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First I would like to offer my condolences to those of you who recently lost a pet. It sucks and you guys are in my heart right now especially.
Today we said goodby to our beagle Cheerio. We agreed to foster him when he was around 1 years old and him and our at the time two year old (now 7) immediate bonded and we knew it was an adoption instead. His name came from our two year old and his favorite snack at the time. He was a stray and in recent years due to some marking of older dogs his age came into question. We thought around 8, but he may have been older. Last December we took him in for what we thought was a bad tooth and it turned out he had an aggressive form of cancer growing in his soft pallet. We explored all of our options, but none gave us any bright outlook other than buying a few extra months. He made it the six that were predicted. Through the whole time he continued on just like as before with no signs of slowing down outside of appetite. Once he went two days without being able to eat we had to make the decision and make the tough choice. He was an awesome dog that acted far more like our lab than any beagle I have known before. He will be greeted by his sister Ellie who we lost last May.
Before meeting my wife I never paid attention to the whole mythology of Cardinals and them being lost loved ones checking in on you until Ellie past last year. Every time we see one my son points out that Ellie is here. Today at the vets we had to do everything outside due to the COVID issues of not having more than one person present indoors. Perched on a tree above us was a cardinal. As soon as it was over it flew away. Seems like she carried Cheerio home.
Our 14-year-old dog Abbey died last month. The day after she passed away my 4-year-old daughter Meredith was crying and talking about how much she missed Abbey. She asked if we could write a letter to God so that when Abbey got to heaven, God would recognize her. I told her that I thought we could so, and she dictated these words:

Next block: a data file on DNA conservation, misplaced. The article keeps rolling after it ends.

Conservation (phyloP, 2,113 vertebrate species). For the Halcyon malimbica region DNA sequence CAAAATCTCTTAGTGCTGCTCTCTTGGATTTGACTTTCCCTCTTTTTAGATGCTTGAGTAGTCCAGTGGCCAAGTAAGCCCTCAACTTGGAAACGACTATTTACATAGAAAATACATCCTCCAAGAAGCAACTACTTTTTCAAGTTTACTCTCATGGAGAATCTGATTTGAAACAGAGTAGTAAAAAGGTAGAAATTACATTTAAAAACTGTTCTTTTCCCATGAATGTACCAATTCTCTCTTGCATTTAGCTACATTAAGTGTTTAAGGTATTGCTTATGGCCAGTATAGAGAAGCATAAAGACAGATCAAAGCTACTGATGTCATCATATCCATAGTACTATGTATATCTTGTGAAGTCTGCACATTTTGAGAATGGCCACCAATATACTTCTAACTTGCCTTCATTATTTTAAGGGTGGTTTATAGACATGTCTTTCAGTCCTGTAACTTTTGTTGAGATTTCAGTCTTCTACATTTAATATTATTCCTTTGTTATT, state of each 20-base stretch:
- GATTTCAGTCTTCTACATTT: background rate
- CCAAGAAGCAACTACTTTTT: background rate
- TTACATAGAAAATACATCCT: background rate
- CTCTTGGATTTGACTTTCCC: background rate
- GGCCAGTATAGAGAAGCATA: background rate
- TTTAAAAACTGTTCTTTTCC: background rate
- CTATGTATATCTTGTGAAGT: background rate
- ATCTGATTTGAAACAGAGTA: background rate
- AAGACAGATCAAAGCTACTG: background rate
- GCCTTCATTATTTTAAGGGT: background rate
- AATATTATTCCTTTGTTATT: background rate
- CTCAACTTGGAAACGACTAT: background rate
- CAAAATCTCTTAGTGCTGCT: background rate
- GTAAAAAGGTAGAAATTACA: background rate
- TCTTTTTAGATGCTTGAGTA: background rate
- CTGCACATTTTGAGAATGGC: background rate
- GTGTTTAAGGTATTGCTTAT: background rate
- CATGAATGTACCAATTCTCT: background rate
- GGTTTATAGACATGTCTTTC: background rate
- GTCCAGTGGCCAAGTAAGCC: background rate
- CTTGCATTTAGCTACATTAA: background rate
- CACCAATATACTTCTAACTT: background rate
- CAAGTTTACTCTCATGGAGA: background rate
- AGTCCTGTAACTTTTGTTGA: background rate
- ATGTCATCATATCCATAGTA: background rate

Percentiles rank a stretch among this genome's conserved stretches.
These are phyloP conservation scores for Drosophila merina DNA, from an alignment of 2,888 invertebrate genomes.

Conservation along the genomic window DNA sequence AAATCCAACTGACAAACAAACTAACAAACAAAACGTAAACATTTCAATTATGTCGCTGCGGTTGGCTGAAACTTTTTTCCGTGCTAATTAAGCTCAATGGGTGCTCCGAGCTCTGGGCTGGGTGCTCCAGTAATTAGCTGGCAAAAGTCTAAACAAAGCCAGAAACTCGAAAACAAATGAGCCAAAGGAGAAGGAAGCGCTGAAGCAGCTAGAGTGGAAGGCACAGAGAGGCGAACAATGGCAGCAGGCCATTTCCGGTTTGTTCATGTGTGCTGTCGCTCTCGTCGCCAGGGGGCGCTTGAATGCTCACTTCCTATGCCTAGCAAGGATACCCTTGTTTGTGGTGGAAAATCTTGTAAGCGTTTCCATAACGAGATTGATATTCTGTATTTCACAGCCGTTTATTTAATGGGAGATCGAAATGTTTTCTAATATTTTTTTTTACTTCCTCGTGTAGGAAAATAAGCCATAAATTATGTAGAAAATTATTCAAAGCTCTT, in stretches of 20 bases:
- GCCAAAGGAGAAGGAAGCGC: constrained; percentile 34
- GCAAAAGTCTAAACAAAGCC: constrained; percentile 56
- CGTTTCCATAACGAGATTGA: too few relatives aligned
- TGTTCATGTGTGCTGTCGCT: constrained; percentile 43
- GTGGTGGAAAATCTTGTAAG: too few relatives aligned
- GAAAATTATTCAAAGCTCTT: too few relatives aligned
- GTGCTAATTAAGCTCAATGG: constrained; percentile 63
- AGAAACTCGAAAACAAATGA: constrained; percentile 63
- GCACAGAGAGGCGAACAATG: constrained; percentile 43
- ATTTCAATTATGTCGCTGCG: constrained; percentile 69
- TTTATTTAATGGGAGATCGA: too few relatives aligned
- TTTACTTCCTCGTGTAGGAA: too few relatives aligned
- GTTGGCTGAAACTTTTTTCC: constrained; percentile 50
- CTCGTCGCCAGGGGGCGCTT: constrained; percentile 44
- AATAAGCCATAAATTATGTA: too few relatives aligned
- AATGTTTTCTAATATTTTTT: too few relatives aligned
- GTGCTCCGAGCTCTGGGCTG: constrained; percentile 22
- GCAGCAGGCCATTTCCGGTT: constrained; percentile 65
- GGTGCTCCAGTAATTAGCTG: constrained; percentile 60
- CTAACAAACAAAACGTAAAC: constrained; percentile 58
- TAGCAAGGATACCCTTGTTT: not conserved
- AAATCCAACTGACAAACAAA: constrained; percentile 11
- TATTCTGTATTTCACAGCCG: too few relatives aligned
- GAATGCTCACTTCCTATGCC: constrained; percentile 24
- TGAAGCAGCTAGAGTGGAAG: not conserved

Will you please take care of my dog? She died yesterday and is with you in heaven. I miss her very much. I am happy that you let me have her as my dog even though she got sick.
I hope you will play with her. She likes to swim and play with balls. I am sending a picture of her so when you see her you will know that she is my dog. I really miss her.
We put the letter in an envelope with a picture of Abbey and Meredith and addressed it to God/Heaven. We put our return address on it. Then Meredith pasted several stamps on the front of the envelope because she said it would take lots of stamps to get the letter all the way to heaven. That afternoon she dropped it into the letterbox at the post office. A few days later, she asked if God had gotten the letter yet. I told her that I thought He had.
Yesterday, there was a package wrapped in gold paper on our front porch addressed, 'To Meredith' in an unfamiliar hand. Meredith opened it. Inside was a book by Mr. Rogers called, 'When a Pet Dies.' Taped to the inside front cover was the letter we had written to God in its opened envelope. On the opposite page were the picture of Abbey & Meredith and this note:
Abbey arrived safely in heaven. Having the picture was a big help and I recognized her right away.
Abbey isn't sick anymore. Her spirit is here with me just like it stays in your heart. Abbey loved being your dog. Since we don't need our bodies in heaven, I don't have any pockets to keep your picture in so I am sending it back to you in this little book for you to keep and have something to remember Abbey by.
Thank you for the beautiful letter and thank your mother for helping you write it and sending it to me. What a wonderful mother you have. I picked her especially for you. I send my blessings every day and remember that I love you very much. By the way, I'm easy to find. I am wherever there is love.
This is Mya and Lady or Ladybug. We adopted them from Puppy hill Farm in Gainesville. Mya we adopted in 2006 and Lady was actually our foster dog for 6 months and we adopted her in 2008. Little to our knowledge, Lady made up her mind where she wanted to be.
They are still kicking, but old as dirt. We think Mya could be as old as 16 and Lady as old as 14, which is old for 50 lb mutts. Mya has cataracts now and had a stroke a few months ago, but she's doing just fine for an old old dog. They have turned out to be the best dogs and are great with our girls. We don't have much time left with them unfortunately, but they have been amazing.